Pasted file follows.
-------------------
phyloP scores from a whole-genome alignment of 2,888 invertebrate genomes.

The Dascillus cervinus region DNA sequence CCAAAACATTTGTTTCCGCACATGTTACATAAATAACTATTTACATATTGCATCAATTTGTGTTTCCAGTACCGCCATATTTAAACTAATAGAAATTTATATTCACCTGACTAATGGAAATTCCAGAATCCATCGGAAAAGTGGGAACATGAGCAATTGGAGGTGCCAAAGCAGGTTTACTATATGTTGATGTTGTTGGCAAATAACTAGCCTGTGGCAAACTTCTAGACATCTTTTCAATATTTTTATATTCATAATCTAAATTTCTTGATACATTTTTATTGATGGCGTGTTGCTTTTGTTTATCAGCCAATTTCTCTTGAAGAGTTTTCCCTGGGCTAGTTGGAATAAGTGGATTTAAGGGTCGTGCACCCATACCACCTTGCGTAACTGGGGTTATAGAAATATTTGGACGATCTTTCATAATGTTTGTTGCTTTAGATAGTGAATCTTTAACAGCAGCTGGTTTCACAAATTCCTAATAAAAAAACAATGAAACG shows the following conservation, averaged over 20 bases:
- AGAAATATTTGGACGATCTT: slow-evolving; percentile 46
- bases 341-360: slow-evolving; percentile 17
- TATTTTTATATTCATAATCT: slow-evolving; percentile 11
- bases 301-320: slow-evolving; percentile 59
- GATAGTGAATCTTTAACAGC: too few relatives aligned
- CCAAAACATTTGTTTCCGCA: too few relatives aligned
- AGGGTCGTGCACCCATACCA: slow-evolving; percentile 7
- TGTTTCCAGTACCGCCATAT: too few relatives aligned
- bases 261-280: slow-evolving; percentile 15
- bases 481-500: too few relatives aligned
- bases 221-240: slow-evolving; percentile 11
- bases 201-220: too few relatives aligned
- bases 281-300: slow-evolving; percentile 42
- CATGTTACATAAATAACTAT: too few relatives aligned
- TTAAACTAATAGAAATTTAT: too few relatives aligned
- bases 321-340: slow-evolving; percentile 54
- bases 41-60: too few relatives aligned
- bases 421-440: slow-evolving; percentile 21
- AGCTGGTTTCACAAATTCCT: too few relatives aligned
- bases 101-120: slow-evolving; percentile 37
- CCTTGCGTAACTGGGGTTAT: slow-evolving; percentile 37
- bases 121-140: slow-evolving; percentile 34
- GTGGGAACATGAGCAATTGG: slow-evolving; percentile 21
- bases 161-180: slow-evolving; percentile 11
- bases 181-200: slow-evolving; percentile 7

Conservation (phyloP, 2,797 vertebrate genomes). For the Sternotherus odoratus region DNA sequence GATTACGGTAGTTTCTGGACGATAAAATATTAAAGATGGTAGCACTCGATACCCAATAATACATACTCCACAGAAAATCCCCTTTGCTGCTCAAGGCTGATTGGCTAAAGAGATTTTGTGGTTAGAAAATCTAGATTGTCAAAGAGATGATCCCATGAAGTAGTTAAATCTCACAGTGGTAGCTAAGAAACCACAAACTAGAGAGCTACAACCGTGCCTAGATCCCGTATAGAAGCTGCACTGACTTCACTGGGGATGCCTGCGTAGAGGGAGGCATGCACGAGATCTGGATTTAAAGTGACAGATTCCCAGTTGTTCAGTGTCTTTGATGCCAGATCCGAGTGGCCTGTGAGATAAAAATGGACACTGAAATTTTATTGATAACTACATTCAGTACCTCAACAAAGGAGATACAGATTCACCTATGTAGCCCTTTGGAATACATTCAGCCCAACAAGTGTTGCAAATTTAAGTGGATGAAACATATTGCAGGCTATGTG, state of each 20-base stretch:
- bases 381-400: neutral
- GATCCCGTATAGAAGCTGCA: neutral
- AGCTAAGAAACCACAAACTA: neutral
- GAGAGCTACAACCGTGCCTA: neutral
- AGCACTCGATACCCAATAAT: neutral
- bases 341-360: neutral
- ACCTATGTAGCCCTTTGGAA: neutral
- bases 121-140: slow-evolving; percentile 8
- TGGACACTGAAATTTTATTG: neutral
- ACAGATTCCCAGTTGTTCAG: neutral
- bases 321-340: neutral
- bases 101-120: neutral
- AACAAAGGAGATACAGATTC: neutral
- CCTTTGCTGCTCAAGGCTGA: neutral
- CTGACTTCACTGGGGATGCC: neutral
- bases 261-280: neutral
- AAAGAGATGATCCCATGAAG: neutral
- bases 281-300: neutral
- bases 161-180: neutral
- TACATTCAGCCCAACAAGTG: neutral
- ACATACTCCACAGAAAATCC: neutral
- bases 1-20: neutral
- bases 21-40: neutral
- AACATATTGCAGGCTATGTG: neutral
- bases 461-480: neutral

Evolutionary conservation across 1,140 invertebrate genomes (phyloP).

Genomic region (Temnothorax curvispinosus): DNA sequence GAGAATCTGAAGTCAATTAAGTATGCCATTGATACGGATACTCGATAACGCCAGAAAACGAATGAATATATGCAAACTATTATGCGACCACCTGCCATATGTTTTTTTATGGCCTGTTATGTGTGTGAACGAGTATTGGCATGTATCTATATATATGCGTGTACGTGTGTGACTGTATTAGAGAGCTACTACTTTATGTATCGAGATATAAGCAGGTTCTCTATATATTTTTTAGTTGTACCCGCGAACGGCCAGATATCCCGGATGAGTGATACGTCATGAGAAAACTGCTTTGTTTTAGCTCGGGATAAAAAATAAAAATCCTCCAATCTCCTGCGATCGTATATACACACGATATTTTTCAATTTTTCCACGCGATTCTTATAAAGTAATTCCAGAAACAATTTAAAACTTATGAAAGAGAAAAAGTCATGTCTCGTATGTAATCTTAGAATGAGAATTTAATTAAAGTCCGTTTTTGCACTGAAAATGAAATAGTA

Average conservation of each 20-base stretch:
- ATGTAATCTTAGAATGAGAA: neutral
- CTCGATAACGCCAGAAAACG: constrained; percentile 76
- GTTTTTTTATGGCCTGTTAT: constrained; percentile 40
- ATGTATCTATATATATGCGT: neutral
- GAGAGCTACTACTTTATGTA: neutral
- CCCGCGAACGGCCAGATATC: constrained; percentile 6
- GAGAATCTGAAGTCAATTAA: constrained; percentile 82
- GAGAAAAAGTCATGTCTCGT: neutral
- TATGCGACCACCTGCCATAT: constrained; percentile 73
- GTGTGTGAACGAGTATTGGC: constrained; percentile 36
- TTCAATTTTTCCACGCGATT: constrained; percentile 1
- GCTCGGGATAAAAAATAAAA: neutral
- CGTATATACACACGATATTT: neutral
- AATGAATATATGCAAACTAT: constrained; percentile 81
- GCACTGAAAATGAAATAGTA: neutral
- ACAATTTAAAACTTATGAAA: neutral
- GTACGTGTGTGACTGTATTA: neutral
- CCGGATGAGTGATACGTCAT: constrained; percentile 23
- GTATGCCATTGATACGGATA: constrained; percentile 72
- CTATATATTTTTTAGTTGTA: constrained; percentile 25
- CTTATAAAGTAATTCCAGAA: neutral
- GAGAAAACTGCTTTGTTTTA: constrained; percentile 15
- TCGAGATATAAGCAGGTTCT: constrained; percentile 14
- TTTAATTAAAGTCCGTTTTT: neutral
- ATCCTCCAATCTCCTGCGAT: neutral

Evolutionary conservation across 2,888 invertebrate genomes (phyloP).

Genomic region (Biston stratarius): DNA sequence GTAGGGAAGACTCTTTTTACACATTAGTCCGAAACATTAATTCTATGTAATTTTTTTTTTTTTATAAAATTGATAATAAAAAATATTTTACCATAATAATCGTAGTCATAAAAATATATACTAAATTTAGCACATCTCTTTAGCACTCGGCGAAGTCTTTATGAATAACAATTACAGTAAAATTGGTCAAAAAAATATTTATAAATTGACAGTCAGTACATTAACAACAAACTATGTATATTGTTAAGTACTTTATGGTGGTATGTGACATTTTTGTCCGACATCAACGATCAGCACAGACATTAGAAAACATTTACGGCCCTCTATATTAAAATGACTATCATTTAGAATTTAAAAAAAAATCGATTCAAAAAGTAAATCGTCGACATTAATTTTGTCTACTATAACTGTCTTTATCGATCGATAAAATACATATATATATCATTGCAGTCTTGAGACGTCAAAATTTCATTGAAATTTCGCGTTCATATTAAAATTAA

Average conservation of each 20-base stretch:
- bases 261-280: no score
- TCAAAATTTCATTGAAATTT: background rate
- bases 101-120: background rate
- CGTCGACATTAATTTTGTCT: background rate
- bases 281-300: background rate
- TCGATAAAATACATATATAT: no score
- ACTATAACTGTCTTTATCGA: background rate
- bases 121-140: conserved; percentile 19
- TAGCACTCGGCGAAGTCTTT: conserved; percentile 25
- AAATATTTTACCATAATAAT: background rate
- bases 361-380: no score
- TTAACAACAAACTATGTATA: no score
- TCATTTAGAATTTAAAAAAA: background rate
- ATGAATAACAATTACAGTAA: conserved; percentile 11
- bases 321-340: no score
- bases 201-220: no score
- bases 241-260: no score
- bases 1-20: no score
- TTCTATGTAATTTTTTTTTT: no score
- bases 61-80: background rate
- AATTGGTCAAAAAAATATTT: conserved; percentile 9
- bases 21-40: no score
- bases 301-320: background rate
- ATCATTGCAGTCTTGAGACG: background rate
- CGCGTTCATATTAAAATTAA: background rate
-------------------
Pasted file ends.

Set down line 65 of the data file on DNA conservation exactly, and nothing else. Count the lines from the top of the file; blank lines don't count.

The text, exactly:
- TATGCGACCACCTGCCATAT: constrained; percentile 73